Legal Tech for Transactional Lawyers Newsletter: #4
Fixed fees on transactional matters, prompt engineering tips, goals for using GenAI in 2024, article links and more!
Happy New Year and hope you had time to recharge with family and friends over the holidays!
In this edition I debate whether fixed fees could be used effectively in transactional matters, provide links to some solid legal tech articles and explain why we should dive into using GenAI with more specific use cases in 2024.
Hopefully you find it useful and interesting. Please feel free to share with anyone that may be interested and have a great weekend!
If you find this content valuable, please connect with me on LinkedIn.
Leveraging Tech in Transactional Matters
📗 Are Fixed Fees on Transactional Matters Possible?
Could law firms drop the billable hour for transactional matters and close financing transactions on a fixed fee basis? Would clients prefer this model?
How could this work? What about all the stuff the billable hour is good for like unknowns and wrinkles that pop up on complex transactions?
It isn't that easy or simple, but how about this:
💰Start with a fixed fee based on a fair baseline budget that legal team can consistently hit.
🔢Lawyers flag budget changes as they come up in the deal (heavy negotiations, unique structuring or property level documents, anything else out of the ordinary that drives costs up).
☠️Dead deal fees based on the % of the project that was completed.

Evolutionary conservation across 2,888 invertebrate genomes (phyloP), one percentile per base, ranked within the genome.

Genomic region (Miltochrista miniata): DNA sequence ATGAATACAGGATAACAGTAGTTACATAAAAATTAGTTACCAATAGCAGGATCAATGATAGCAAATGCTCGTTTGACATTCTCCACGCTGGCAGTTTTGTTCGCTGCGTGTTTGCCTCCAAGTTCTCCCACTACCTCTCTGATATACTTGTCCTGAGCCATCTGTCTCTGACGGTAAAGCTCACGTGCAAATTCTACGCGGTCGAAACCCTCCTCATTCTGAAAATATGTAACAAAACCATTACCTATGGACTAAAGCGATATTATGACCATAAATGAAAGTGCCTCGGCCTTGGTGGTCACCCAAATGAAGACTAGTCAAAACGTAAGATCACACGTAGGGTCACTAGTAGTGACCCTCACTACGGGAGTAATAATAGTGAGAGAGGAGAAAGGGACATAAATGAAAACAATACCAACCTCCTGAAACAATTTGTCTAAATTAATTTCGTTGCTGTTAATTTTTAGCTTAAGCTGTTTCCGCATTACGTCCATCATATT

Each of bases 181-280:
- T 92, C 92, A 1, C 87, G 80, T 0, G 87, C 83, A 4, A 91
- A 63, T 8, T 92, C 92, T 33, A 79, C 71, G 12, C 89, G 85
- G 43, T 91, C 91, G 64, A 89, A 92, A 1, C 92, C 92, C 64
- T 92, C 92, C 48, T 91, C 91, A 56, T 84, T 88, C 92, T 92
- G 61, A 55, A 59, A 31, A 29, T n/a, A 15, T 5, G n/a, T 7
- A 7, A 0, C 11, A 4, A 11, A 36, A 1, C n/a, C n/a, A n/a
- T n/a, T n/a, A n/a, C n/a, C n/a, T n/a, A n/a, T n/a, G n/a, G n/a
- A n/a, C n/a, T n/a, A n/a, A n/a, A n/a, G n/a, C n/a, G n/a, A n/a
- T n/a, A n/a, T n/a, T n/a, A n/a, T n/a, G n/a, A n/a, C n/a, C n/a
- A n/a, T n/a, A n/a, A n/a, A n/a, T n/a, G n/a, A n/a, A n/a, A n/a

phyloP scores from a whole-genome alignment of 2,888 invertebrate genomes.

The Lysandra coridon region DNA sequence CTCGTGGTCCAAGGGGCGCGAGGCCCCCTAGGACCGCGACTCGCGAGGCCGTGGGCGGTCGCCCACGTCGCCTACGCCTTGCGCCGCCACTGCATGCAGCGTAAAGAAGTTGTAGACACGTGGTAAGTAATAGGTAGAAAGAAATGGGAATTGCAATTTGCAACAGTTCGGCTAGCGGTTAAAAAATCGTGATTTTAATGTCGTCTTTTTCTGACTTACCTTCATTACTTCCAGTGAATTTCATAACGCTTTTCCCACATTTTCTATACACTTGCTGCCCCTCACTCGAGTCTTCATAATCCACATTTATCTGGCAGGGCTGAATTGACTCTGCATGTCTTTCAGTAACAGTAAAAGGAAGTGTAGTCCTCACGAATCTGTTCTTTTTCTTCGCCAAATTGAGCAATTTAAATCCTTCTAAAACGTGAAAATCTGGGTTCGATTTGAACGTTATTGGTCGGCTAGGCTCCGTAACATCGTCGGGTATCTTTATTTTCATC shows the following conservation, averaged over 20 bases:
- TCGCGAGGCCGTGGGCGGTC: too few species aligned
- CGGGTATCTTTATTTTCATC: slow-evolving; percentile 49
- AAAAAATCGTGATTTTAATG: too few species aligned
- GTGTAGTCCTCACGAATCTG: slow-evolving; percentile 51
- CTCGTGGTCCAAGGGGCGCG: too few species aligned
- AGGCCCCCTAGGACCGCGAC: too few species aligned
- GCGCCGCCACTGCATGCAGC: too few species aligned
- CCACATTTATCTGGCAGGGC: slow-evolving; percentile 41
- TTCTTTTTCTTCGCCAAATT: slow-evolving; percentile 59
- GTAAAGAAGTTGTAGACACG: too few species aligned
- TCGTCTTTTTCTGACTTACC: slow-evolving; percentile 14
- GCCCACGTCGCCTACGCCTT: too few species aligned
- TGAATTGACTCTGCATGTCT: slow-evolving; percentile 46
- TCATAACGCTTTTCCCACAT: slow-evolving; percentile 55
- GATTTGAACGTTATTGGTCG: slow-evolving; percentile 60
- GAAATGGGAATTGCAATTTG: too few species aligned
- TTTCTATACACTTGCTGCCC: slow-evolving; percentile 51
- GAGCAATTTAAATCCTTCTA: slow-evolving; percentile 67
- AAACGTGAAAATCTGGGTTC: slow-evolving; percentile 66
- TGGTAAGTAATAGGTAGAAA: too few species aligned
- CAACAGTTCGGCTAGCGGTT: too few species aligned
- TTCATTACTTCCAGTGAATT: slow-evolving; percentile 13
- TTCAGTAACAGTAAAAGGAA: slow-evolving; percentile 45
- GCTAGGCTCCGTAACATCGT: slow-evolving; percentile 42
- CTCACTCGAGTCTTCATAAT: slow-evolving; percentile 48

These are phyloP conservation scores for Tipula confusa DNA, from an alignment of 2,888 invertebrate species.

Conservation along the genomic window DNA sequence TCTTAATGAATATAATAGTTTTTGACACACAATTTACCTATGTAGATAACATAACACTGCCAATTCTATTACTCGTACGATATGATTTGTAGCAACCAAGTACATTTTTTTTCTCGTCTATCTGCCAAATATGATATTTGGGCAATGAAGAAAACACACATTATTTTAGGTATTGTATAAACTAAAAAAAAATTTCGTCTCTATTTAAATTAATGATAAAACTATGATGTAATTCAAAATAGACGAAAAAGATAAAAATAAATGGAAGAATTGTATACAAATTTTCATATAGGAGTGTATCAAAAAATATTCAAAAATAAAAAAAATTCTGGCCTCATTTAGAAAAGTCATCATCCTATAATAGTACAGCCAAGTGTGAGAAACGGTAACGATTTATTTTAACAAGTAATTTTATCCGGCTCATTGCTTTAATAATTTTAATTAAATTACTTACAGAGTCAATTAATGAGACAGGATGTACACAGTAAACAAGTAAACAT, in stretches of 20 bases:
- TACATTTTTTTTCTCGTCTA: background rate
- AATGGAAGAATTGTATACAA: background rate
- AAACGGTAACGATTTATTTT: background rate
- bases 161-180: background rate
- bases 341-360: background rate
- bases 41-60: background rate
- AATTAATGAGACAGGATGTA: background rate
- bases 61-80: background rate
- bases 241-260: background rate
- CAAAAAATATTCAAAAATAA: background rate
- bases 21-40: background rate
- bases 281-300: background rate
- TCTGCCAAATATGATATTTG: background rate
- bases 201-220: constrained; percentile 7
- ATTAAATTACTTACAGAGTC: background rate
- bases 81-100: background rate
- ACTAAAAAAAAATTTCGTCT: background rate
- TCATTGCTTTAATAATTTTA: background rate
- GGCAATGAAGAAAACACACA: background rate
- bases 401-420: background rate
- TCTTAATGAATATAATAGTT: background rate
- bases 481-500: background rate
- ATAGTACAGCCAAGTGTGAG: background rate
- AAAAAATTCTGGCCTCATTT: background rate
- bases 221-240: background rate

This would result in very pure motivation to increase efficiency that has always been a friction point for adoption of legal tech tools that reduce billable hours. 💖
The new deal team might look like this:
🤵Lawyers handle negotiations, complex drafting, strategy, managing the deal, etc.
💻Tools operated by tech forward lawyers, paralegals and just smart people at law firms can handle the time consuming and mundane aspects of deals (summaries, first drafts, assembling docs, simple changes to docs).
⚡ALSPs and vendors can be engaged for specific tasks that can’t be done with law firm personnel because it’s too expensive (lease summaries, SNDAs / estoppels, diligence review, etc.). Tasks that cannot be profitable for a law firm but maybe could be for someone else.
Why it’s better for law firms?
➡️If done right, lawyers can get paid a premium if peak efficiency is reached.
➡️Associates would be happy and maybe less burnt-out chasing hours requirements.
➡️The highest compensated associates would be the folks that are the most efficient and do the best work, not the ones that bill the most.
➡️Instead of just being able to increase firm profits by getting hours and billable inventory up, firms could make more money by getting creative re: efficiency.
Would clients like it? I think so, other than in matter types that really need hourly pricing.
➡️No need to spend time at the end of deal getting everyone to approve the legal bills.
➡️Speed and efficiency should improve as firms are economically motivated to focus on it.
➡️Legal fees probably won't decrease but they will be known and consistent.
Articles and News
👨💻 Email is Not a Project Management Tool
This white paper by Dashboard Legal does a great job highlighting the need for better project management tools in the legal space. Transactional lawyers have long relied on Word or Excel checklists, but true project management tools can really move the needle in improving efficiency and organization in transactional matters. They are spot on that Teams and email are not the answer to managing complex projects!